In a July 6, 2007 interview with the ISNA news agency, Parliamentary Committee for National Security and Foreign Policy Vice-Chairman Mohammad Nabi Rodaki said: "If Russia intends to follow the American policy, Iran must reconsider its own policy vis-à-vis Russia... Ahmadinejad must show courage [in his dealings] with Russia... A definite timetable must be set, and if Russia fails to install all the remaining equipment in the Bushehr reactor [by the agreed-upon deadline], Iran will enter into negotiations with some countries that have announced their willingness [to cooperate with it]... Fortunately, there are many brokers able to sell the remaining equipment that Iran requires. If Putin and Russia fail to realize their commitments, we will utilize the assistance of these brokers... Countries [like] these [i.e. like Russia] have stabbed Iran in the back a number of times, and pursued a policy of saying one thing and [then] doing another. They promised to veto the recent sanctions resolution, but… the Security Council approved the sanctions...

"Russia must [decide:] It must either cooperate with Iran, or openly back America..." [15]

In a July 3, 2007 interview with the conservative news agency Mehr, committee member Elham Amin-Zadeh said: "...Unfortunately, Russia's behind-the-scenes negotiations with the Americans are the most important reason for the delay in activating the Bushehr reactor, and for their lack of cooperation in this matter... In meetings [with their Iranian counterparts], the Russians bring up pretexts such as technological and other issues - but under the current circumstances, and after years have passed since the date [set] for the activation of the Bushehr reactor, there is no justification for [such] delays and tardiness. Iran must play all its cards [to make] Russia carry out its obligations in this matter. The Bushehr reactor [will serve] a great many economic interests for Russia as well, and therefore, failure to implement it is likely to affect relations between the two countries." [16]

In a July 4, 2007 interview with ISNA, committee member Suleiman Jafarzadeh noted: "If Russia does not fulfill its obligations regarding the construction of the Bushehr plant, not only will it endanger its economic, nuclear, and political stature, but no country will trust it again... The Russians do not stand alongside Iran [in the matter of activating the reactor, even though] they know that the fate of their problems in regional issues is tied to the fate of Iran." [17]

Committee member Heshmatollah Falahat-Pisheh told ISNA on July 4, 2007, that "Russia has always exploited its relations with Iran - particularly in the nuclear sphere - in order to arrive at an arrangement with America [at Iran's expense]... The Russians want the Iranian nuclear issue to remain in crisis, so as to exploit it and to arrive at an arrangement with America... More than in the past, Iran must move ahead its [nuclear] plans towards independent [capability]..." [18] He added, "In light of the significant improvement in Iran's capability for building nuclear reactors, it is not worthwhile to introduce new players into this matter." [19]

In an interview with the Aftab news agency on July 4, 2007, committee member Hamid Reza Haji-Babai expressed Iran's disappointment and lack of confidence in Russia, stating, "Throughout the past years, Russia has shown that it is not a reliable and safe partner... With regard to the Bushehr reactor, we have had and we still have many problems with the Russians, and it is not clear [at all] whether they will have the Bushehr reactor ready even by the end of 2008. The completion of the reactor depends on global circumstances at that time... Russia is changing its policy to suit the conditions and needs of global politics, and of its [own] changing interests..." [20] He added that "the Russian government is taking evasive stances, and in general in its important relations on the international [level], it is not considered to be a government worthy of trust... The Iranian government must give the Russian government a serious reminder, and must take measures that will lead the Russians to see their interests as tied with those of Iran." [21]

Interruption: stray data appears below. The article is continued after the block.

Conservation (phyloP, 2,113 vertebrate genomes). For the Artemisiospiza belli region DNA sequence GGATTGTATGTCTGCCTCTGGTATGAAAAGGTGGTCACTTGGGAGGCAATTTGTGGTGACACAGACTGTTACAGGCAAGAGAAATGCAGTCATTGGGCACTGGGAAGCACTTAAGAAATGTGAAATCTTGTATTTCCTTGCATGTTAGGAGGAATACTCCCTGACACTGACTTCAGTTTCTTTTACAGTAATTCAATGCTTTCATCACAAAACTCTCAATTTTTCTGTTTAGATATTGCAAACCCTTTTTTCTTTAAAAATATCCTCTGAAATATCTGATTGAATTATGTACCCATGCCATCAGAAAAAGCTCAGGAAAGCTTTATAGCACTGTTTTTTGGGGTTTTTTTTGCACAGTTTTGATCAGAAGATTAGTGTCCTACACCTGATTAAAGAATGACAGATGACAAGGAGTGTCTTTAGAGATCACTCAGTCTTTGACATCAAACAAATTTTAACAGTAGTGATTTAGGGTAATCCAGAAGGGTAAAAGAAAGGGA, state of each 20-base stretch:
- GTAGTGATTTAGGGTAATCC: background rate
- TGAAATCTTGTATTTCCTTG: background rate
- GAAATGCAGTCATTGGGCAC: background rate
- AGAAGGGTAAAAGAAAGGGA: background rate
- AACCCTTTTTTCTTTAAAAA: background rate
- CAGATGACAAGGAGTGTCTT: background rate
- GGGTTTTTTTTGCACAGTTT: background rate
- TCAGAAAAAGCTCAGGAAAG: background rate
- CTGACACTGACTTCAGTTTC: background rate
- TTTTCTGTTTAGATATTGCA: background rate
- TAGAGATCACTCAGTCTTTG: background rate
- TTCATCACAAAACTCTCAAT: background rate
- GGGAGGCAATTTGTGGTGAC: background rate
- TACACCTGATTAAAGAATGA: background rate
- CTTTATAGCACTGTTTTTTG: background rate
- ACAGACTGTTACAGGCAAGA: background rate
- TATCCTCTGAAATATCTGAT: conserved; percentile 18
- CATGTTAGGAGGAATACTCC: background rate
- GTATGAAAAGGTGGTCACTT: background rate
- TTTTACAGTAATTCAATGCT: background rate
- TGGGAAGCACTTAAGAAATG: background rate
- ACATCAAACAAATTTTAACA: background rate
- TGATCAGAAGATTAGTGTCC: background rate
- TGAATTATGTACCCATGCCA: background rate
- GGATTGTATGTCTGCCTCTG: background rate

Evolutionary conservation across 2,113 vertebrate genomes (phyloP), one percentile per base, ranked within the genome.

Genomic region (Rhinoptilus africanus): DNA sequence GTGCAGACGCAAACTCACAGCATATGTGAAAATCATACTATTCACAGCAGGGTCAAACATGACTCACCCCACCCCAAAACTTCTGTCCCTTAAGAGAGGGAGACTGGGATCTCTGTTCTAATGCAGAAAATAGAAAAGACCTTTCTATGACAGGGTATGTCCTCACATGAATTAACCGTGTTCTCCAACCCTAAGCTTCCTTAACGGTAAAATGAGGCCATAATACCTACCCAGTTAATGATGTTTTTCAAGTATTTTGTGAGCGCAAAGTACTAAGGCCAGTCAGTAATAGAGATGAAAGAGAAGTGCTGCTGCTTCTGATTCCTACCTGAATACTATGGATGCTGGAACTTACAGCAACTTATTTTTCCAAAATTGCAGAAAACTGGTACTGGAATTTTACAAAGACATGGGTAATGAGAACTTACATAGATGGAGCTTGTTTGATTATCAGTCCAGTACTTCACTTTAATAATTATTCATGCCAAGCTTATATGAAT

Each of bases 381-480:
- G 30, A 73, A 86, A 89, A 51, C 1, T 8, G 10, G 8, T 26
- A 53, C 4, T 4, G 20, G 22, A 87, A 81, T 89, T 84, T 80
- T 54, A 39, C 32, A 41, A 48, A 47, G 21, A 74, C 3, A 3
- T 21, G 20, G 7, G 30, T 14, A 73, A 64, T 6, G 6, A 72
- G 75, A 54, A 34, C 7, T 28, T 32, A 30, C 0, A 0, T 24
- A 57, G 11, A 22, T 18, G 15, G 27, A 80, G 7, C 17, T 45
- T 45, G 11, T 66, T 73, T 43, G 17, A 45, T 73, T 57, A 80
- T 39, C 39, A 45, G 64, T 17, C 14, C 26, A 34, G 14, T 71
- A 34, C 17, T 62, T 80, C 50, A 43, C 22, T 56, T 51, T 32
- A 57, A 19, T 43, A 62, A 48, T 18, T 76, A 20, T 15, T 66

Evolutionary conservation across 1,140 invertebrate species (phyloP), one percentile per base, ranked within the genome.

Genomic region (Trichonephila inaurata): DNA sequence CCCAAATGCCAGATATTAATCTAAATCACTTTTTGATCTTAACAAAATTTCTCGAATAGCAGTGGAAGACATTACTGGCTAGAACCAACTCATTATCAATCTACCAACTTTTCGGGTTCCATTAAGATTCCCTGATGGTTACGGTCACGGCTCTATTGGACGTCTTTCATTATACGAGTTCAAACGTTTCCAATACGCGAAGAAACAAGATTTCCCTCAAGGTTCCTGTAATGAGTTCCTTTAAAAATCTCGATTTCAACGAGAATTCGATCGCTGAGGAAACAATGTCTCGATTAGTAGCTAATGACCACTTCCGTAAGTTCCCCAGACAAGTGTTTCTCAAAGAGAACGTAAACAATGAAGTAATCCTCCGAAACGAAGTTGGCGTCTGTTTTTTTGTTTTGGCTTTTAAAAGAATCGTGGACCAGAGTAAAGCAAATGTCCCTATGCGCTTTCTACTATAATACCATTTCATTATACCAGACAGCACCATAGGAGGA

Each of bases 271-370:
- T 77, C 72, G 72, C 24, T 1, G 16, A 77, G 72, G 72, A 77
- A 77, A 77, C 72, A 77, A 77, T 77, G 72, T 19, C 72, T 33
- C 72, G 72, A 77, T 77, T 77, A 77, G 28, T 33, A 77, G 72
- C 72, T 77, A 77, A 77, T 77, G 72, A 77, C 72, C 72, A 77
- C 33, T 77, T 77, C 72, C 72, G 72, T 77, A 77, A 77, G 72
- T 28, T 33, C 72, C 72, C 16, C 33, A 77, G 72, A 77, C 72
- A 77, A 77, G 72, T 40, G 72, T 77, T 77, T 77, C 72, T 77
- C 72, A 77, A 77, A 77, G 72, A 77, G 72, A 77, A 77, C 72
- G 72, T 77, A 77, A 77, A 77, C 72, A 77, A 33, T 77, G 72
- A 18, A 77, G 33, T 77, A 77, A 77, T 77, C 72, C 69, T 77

Committee member Rashid Jalali told the conservative Mehr news agency on July 3, 2007, that "[Russia's] delays, and its violation of its obligations, prove that Iran must not be dependent upon the international community in producing nuclear fuel and in constructing nuclear reactors... If it transpires that there is no technical reason for these delays, Iran must sue Russia for damages, and must submit a complaint about it to the international courts." [22]

Committee member Hossein Sobhani-Nia told the Mehr news agency on July 3, 2007: "Russia's recurring delays show that they are not acting honestly [with regard to] their obligations to Iran, and this is clear to most senior [Iranian] regime officials... The Russian delays in activating the Bushehr reactor and in transferring the nuclear fuel will doubtless only make Iran more determined in handling its nuclear program and in [achieving] the nuclear fuel cycle." [23]

Committee member Javad Jahangirzadeh told Kayhan on July 8, 2007, that "the issue of the Bushehr reactor must constitute a basis for Iran's senior officials and foreign policy officials to [reach] a precise diagnosis [regarding whether to] stop or continue the cooperation with the Russians in various areas... With this conduct, the Russians will lose Iran's trust, which will lead to serious damage to its international prestige... [Iran] cannot select Russia as a reliable strategic partner for cooperation." [24]

Parliamentary Energy Committee Member Hossein Nejabat: Give the Russians an Ultimatum

Parliamentary Energy Committee member Hossein Nejabat told Kayhan that "the Russians must be given an ultimatum, and if they do not activate [the reactor] within the [specified] time, Iran will do the work, because 90% of the reactor is already built, and [Iran] will complain against Russia in the international forums... Behind the scenes, the Russians are cooperating with the Americans... and are making decisions under American influence and pressure. [25]